The king of body weight exercises and one of the most effective moves for strength and conditioning.
They predominately work the muscles in your chest, shoulders, triceps, and abs.
There are hundreds of variations to keep you challenged and they require zero equipment so you can do them anywhere.
Despite all the benefits, the most common question about push-ups that I see is:
Are push-ups harder if you are tall?
A quick Google search of this term generates 3.18 million hits!!
What’s going on here?
Is there truth to the claim that push-ups are harder if you are tall or are people making excuses?
The answer is a combination of both.
The Disadvantage of Long Limbs
It’s no secret that tall people have longer limbs.
This can be a blessing when reaching things from the top shelf but also a curse when attempting certain exercises.
In a previous blog post I outlined why some body weight movements are harder if you are tall.
It essentially boils down to three things: distance traveled, leverage and muscle to weight ratio.
1. Distance Traveled
The longer your limbs the more work you have to do to move your body through a range of motion.
For every inch your arms are longer than someone of a shorter height you have to travel an inch further to execute a push-up.
When you increase the distance you need to travel, you increase the amount of work you need to do!
Push-ups are a second-class lever.
Your body pivots around your toes, the weight is your body and your center of gravity hovers around your hips.
Your arms are what does all the moving, pressing you up and guiding you back down.
The problem with a second-class lever is that it needs to be stable in the place where all of the weight is pressing it down.
Since your hips are the center of mass and are in the air, and both your hands and feet are on the ground, gravity is pulling your body down at the hips.
Consequently you need a certain amount of abdominal strength to complete a push-up, to keep your hips from sagging.
The taller you are, the longer your body, and the further your hands and feet are from your hips.
The further your base of support moves from the center, your hips, the greater the amount of force that pulls the hips down.
3. Muscle to Weight Ratio
Generally, the taller you are the more body weight (not just muscle) you have to carry.
As you get taller, your organs and bones get larger and heavier, but you still build muscle at about the same rate as everyone else (regardless of height).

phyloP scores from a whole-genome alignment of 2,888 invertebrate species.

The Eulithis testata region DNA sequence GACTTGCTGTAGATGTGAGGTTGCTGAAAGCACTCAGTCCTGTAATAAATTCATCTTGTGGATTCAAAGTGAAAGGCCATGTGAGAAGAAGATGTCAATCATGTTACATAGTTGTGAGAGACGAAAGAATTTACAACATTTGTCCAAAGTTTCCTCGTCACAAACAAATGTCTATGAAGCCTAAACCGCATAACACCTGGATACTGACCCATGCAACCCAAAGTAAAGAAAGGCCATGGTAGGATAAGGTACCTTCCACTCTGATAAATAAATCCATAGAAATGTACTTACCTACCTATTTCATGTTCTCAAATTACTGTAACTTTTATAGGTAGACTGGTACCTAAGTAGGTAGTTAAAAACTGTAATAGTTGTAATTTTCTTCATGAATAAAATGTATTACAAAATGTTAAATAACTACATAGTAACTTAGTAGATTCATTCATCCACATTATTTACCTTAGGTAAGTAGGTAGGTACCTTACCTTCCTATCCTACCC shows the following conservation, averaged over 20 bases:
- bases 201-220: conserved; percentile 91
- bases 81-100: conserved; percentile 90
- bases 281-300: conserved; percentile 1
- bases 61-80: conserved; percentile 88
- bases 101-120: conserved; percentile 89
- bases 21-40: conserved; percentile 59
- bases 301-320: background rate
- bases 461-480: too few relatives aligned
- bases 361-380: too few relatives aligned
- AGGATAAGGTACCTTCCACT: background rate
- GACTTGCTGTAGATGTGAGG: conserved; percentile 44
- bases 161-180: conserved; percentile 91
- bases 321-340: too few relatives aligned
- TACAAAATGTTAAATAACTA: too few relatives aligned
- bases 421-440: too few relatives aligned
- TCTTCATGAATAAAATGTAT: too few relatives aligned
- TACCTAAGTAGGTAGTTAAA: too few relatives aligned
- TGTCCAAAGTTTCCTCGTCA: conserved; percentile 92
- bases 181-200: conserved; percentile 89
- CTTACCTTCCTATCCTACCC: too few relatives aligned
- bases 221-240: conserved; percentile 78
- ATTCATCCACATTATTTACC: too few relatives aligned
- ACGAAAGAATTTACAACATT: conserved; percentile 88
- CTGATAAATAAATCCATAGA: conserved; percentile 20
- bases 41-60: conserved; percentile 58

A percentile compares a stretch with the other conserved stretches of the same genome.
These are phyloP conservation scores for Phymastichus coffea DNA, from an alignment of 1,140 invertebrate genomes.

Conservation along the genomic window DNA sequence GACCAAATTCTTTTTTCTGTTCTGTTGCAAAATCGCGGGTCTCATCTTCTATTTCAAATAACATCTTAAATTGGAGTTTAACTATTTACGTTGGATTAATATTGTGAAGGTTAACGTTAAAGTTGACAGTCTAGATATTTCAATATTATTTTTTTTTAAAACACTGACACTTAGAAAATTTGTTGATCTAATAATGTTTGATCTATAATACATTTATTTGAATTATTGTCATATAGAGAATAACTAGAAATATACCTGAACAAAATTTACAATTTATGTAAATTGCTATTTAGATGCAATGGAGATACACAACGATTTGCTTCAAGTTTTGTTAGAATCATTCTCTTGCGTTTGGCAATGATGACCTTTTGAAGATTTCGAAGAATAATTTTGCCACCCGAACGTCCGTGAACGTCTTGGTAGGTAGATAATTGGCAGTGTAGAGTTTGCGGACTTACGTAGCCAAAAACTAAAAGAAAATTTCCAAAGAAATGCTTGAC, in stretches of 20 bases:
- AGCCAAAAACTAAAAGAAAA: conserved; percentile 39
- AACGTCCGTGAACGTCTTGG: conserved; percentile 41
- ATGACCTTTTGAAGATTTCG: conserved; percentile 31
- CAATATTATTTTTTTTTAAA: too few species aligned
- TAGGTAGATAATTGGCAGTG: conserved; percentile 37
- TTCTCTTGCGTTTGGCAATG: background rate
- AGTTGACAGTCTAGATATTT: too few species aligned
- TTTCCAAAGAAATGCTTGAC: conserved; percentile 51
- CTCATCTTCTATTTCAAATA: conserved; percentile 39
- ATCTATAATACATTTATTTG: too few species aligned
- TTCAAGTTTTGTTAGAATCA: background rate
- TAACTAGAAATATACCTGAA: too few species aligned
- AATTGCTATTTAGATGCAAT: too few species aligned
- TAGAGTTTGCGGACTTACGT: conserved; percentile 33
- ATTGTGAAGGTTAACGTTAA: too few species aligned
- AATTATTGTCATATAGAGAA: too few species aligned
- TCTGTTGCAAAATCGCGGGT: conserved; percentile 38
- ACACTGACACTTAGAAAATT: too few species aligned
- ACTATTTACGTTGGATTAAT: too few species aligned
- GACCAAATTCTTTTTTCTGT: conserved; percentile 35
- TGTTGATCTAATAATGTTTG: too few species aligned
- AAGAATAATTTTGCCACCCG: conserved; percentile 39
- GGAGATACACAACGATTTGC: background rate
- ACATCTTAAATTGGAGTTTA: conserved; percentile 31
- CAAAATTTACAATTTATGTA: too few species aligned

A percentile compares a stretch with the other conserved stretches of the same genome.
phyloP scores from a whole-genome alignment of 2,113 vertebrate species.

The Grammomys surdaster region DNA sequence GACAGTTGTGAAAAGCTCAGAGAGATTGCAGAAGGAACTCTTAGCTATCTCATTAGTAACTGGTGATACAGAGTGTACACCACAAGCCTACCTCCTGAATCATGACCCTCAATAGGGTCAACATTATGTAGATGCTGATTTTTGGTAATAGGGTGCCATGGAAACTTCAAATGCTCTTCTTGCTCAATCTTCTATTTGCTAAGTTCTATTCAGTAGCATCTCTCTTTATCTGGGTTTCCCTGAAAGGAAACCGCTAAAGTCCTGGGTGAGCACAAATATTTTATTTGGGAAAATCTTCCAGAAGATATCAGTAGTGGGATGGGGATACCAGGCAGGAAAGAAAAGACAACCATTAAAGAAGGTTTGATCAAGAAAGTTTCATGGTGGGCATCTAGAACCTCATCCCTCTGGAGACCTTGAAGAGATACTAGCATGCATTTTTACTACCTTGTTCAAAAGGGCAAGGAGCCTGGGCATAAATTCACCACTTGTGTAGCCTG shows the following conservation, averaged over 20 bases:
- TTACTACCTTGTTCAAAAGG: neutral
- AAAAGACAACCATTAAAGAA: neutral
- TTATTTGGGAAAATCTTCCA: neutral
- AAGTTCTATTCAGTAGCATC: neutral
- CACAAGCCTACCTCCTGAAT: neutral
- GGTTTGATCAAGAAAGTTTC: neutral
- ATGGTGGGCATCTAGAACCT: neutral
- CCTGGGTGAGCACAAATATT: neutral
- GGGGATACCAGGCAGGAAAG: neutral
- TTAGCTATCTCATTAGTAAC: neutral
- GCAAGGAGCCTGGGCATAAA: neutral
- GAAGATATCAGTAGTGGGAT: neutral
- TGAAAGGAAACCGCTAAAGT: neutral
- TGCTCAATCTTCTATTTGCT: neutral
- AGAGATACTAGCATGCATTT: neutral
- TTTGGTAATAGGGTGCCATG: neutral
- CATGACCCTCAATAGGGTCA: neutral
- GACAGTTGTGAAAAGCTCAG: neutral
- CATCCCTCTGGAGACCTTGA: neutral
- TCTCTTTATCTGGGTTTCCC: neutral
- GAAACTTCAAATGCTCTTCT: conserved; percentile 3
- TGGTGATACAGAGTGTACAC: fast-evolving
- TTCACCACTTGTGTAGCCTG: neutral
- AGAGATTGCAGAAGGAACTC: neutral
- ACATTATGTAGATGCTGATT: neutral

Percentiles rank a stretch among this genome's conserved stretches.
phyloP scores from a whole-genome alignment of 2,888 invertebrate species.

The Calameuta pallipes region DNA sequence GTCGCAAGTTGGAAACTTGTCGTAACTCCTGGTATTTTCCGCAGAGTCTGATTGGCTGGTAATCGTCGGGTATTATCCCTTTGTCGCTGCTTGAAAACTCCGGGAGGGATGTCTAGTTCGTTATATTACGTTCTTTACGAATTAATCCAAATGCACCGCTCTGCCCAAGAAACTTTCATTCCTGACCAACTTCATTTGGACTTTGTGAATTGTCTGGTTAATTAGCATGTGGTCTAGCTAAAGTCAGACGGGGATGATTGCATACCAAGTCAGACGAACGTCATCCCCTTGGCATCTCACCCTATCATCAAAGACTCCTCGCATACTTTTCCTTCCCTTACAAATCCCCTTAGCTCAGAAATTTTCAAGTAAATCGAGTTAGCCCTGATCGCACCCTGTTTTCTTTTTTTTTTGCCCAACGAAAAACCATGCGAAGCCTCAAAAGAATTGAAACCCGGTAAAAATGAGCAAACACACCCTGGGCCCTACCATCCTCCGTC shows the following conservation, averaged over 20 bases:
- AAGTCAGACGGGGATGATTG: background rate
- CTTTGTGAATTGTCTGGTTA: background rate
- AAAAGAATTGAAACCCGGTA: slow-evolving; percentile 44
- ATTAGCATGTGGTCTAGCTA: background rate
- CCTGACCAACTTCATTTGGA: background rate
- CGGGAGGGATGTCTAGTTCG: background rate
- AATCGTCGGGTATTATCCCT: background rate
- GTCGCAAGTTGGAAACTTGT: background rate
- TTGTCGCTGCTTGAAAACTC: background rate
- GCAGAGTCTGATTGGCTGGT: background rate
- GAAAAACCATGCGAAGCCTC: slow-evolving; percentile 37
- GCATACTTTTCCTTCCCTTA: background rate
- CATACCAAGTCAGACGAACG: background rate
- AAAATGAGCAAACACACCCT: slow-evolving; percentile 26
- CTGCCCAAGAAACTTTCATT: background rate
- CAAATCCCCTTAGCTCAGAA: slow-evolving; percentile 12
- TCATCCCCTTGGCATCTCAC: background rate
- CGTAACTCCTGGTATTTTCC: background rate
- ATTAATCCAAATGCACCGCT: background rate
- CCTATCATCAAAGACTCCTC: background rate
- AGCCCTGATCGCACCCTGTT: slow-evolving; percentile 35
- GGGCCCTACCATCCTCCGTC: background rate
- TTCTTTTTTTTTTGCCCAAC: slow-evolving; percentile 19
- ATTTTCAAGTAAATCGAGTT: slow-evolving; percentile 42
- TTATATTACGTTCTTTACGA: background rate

So, if you are lean (like most tall people), you require a certain amount of strength to be able to execute a push-up correctly.
It’s usually a lack of strength coupled with distance traveled and leverage that make push-ups harder if you are tall.
Let Go of Your Ego
I have a confession to make.
Many years ago, before I started any weight training, I couldn’t do a single push-up.
Rather than putting in the hard work and training push-ups on my knees I quit.
What did I do instead?
I blamed my height and made all sorts of excuses.
For the next 2 years I put off push-ups completely.
Instead I focused on getting better at the exercises that I could already do.
I was too embarrassed and proud to practice knee push-ups.
Looking back it sounds silly but at the time it felt right.
You can see this around you everywhere.
Our egos are fragile and many times we will choose to do the thing that preserves it.
Look deep and ask yourself honestly how many times you acted a certain way to stroke your ego.
When we learn to identify that our ego is holding us back and we let go only then can we make progress.
Get To Work
The truth of the matter is push-ups are harder for you because you are not strong enough.
The sooner you accept this fact the sooner you’ll be able to work towards getting better.
You can make all sorts of excuses like I did and waste your time or you can simply get to work.
The beauty with push-ups is that they are body weight exercise.
They don’t put much stress on your central nervous system so you can train them many times per week.
This leads to faster progress and more muscle growth.
How To Do More Push-Ups
One of the best FREE resources I’ve come across is a website called ONE HUNDRED PUSHUPS.
This site gives you a detailed 6 week training program (for all skill levels) for progressing to 100 consecutive push-ups.
All you need is plenty of discipline and about 30 minutes a week to achieve this goal!
If you are serious about getting stronger and being able to do more push-ups then go and start ONE HUNDRED PUSHUPS.
Don’t be another reddit poster looking for excuses as to why they shouldn’t do push-ups.
Get out there and get it done.
Stand tall, be proud of your height and strive for greatness.
- Image credit for push-up (cover image): here